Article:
Happy Autumn! And Happy Oktoberfest! O’ zapft ist!

I just happened to have five Bavarian Oktoberfests in my beer fridge, so I decided to post a little review and beer history. Tough job, I know, but someone has to do it, might as well be the Guru…

A quick review: Oktoberfest is a 16-day festival held annually in Munich, Bavaria, Germany, running from late September to the first weekend in October. It is one of the most famous events in Germany and is the world’s largest fair, with more than 5 million people attending every year. The Oktoberfest is an important part of Bavarian culture, having been held since 1810. The festival is held in an area named the Theresienwiese (field, or meadow, of Therese), often called Wies’n for short, located near Munich’s center. Large quantities of Oktoberfest Bier are consumed, with almost 7 million liters served during the 16 day festival. Only beer conforming to the Reinheitsgebot, at a minimum of 12.5% Stammwurze (approximately 6% alcohol) may be served at Oktoberfest. The beer must also be brewed within the city limits of Munich. Beers meeting these criteria may be designated Oktoberfest Bier.

The breweries that can produce Oktoberfest Beer under the criteria are: Augustiner-Bräu, Hacker-Pschorr Bräu, Löwenbräu, Paulaner-Bräu, Spatenbräu and Stätlisches Hofbräu-Münich. Oktoberfest Beer is a registered Trademark by the Club of Munich Brewers.

Crown Prince Ludwig, later to become King Ludwig I, was married to Princess Therese of Bavaria on October 12,1810. The citizens of Munich were invited to attend the festivities held on the fields in front of the city gates to celebrate the happy royal event. The fields have been named Theresienwiese (“Theresa’s meadow”) in honor of the Crown Princess ever since, although the locals have since abbreviated the name simply to the “Wies’n“.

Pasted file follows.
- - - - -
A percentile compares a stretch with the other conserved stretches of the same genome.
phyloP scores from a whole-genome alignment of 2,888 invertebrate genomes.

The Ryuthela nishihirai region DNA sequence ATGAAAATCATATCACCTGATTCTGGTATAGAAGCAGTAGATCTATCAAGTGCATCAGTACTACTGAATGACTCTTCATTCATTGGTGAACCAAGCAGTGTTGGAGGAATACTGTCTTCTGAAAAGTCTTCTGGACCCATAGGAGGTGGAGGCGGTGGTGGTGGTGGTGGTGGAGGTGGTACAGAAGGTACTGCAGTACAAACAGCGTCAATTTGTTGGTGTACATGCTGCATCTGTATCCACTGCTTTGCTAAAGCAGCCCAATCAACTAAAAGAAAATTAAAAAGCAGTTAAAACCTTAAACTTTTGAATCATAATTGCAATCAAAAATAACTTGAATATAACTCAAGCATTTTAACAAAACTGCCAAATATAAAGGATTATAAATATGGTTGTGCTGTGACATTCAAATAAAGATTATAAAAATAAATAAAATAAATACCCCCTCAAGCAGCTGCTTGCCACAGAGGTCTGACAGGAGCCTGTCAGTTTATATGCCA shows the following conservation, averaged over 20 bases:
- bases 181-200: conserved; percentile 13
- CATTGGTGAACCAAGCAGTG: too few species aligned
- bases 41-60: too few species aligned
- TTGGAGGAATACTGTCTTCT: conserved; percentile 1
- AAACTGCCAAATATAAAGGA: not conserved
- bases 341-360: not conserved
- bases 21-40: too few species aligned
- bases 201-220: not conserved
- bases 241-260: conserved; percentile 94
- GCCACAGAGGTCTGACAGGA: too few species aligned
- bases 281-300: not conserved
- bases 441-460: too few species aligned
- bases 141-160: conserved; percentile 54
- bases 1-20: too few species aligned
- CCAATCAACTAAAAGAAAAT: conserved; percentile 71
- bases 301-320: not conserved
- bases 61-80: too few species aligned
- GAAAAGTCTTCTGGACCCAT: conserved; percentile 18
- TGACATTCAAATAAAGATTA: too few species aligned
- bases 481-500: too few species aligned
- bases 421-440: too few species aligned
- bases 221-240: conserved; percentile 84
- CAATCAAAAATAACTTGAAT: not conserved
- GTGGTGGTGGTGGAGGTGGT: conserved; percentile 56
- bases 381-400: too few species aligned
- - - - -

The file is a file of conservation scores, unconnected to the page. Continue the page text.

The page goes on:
Since 1950, there has been a traditional festival opening: A twelve gun salute and the tapping of the first keg of Oktoberfest beer at noon by the Mayor of Munich with the cry “O’ zapft ist!” (“It’s tapped!”) opens the Oktoberfest. The Mayor then gives the first beer to the Minister-President of the State of Bavaria.

History of the beer style: Also known as a Märzenbier (MARE-tzen-beer, “beer of March”) the style’s origin is credited to Gabriel Sedlmayr, based on an adaptation of the Vienna style developed by Anton Dreher around 1840, shortly after lager yeast was first isolated. It is typically brewed in the spring, signaling the end of the traditional brewing season and is stored in cold caves or cellars during the warm summer months, and served in autumn amidst traditional celebrations.

So – I tasted and formed opinions on the following five brews, not all of which are brewed in Munich (so they don’t qualify for the above list, necessarily), but all of which are German and therefore better representatives of the style (in my opinion) than most North American-brewed versions…

Weihenstephaner – 5.8% abv

  • color: clear straw, reminiscent of a pilsner; thin off-white head
  • nose: pretzels, graham crackers
  • flavor: thin, off-sweet, nice hop bitterness better suited to a Pilsner – not much of an O-fest…
  • overall: 3/5 – very tasty beer, but not well-suited for the category

Erdinger – 5.7% abv

  • color: slightly hazy straw to gold, thick white head
  • nose: pears/apricots, sweet – a little corn (diacteyl)
  • flavor: bread, malt, again diacetyl (caramel corn)
  • overall: 3.5/5 – not malty enough, too superficially sweet and affected by the diacetyl

Warsteiner – 5.9% abv

  • color: crystal clear deep gold, perfect off-white head
  • nose: malt, crackers, piney hops
  • flavor: rich, burnt sugar/caramel, malty
  • overall: 4/5 – from a brewery best known for an outstanding Pilsner, this is a very credible and well-made Märzen. Lovely to look at and eminently drinkable

Paulaner – 5.8% abv

  • color: reddish amber, thinnish white head
  • nose: floral hops, toasted malt, toffee
  • flavor: rich malty up front, dried fruit/raisins, some red wine-like tannins and tartness